‘My life is not to be called a failure’: how family reputation in the origin affects return considerations among South Asian migrants in the Gulf

Katharina Klaunig, Saba Karim Khan, Malte Reichelt

Research output: Contribution to journalArticlepeer-review

Abstract

Families are an important factor to consider when trying to understand if and when labor migrants decide to return to the origin. Research has mainly focused on how families provide incentives to return. During the COVID-19 pandemic, however, stories about return migration decisions among male South Asian migrants in the Gulf reveal that families can exert substantial pressure on migrants to stay abroad, even during times of crisis. Using in-depth interviews with maigrants in the UAE, returnees and family members between 2020 and 2022, we find that social expectations of migrants to maintain or build family reputation through actions abroad, in the context of broader communities of origin, is a key factor in deterring migrants from returning. Migrants and their families in the origin often seek to continue signaling a successful migration project, particularly by telling stories of entrepreneurial success or of being embedded in the destination through strong and resourceful networks. Returning early from a migration project, even during the pandemic, can be interpreted as a failure and risks negatively impacting the family's reputation. We observe that those who return early, despite family pressure to stay, face significant social sanctions from family and community.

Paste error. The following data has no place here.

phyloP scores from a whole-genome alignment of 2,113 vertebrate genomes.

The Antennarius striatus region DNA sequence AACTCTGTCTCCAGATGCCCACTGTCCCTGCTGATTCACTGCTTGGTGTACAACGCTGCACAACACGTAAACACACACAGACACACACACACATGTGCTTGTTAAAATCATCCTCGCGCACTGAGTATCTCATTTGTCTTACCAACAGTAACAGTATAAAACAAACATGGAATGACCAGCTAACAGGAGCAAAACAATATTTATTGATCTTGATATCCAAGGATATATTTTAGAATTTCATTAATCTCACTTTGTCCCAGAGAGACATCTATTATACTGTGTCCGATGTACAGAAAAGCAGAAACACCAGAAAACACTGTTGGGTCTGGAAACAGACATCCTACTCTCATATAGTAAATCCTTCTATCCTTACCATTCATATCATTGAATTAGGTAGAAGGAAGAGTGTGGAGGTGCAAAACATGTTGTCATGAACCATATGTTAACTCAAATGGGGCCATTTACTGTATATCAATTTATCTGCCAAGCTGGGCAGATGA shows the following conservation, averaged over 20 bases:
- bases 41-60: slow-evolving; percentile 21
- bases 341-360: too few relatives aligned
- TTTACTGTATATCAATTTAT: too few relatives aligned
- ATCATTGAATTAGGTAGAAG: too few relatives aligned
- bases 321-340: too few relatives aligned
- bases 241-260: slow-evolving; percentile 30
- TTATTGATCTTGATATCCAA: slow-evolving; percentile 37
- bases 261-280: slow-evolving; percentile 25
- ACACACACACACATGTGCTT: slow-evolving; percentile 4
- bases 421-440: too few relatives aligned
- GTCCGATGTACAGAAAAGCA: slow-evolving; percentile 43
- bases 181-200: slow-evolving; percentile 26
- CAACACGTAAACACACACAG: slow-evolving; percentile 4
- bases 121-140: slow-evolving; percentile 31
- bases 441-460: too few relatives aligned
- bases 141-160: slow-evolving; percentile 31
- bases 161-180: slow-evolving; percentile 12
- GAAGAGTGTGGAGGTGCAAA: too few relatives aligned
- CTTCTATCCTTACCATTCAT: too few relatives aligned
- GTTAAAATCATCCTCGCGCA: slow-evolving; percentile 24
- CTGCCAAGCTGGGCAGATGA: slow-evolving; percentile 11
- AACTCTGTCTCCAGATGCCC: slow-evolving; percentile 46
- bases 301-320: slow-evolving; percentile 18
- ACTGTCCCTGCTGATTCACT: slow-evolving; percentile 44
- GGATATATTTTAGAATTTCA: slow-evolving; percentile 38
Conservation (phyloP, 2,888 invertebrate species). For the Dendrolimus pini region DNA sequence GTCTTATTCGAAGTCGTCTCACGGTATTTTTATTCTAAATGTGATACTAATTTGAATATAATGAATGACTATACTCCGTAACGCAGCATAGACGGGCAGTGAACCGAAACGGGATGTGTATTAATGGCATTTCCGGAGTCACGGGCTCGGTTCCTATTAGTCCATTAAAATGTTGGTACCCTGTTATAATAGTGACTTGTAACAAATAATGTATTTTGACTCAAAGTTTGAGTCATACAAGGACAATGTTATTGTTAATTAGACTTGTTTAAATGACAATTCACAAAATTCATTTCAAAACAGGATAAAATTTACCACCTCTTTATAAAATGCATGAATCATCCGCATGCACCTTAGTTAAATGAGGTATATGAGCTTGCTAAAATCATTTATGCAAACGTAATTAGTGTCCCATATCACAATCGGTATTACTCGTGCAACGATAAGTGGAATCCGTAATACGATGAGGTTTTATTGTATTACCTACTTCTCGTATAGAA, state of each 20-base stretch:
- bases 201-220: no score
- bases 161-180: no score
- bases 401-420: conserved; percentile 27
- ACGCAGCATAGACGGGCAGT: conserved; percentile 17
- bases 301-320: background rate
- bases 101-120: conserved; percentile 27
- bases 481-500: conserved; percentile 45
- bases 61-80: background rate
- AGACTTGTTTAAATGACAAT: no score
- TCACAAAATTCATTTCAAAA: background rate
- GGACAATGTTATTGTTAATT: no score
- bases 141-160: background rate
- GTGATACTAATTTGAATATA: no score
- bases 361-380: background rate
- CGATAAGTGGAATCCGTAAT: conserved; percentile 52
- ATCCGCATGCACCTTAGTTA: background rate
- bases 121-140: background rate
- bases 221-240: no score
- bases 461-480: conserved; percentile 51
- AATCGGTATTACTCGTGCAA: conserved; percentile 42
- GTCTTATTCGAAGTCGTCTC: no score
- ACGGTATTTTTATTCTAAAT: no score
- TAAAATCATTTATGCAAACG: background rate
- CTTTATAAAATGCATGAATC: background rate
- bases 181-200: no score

Original languageEnglish (US)
JournalJournal of Ethnic and Migration Studies
DOIs
StateAccepted/In press - 2024

Keywords

  • family
  • izzat
  • labor migration
  • reputation
  • Return migration

ASJC Scopus subject areas

  • Demography
  • Arts and Humanities (miscellaneous)

Fingerprint

Dive into the research topics of '‘My life is not to be called a failure’: how family reputation in the origin affects return considerations among South Asian migrants in the Gulf'. Together they form a unique fingerprint.

Cite this